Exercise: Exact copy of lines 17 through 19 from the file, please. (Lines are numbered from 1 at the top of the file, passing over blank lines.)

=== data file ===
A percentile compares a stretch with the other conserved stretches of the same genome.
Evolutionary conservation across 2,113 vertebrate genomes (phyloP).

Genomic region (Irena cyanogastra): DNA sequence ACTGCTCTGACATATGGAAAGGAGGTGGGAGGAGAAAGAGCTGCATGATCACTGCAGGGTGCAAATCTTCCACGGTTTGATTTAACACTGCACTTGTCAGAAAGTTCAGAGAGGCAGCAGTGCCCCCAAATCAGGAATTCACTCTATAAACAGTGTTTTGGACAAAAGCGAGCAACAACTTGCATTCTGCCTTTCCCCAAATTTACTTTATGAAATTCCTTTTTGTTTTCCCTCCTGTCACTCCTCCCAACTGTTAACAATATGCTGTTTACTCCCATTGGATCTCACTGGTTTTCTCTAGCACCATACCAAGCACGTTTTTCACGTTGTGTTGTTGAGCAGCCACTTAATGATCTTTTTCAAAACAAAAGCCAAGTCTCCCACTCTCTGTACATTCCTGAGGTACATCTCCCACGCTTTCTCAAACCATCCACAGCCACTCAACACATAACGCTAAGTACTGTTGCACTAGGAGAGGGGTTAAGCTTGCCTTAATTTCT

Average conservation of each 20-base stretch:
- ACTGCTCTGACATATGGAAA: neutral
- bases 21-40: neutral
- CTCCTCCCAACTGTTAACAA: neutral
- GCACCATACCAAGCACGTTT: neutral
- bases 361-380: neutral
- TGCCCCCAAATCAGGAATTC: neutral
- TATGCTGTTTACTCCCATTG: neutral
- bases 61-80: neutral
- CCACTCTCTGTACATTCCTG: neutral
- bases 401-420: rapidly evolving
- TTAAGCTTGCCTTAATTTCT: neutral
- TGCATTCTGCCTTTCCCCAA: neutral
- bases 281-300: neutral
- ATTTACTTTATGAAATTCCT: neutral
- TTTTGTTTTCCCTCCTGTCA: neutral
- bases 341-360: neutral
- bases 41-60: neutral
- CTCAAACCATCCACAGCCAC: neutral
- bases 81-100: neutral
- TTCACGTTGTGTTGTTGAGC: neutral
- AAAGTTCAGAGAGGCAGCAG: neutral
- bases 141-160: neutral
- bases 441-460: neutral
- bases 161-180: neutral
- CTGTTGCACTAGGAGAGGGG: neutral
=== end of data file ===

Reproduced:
- bases 281-300: neutral
- ATTTACTTTATGAAATTCCT: neutral
- TTTTGTTTTCCCTCCTGTCA: neutral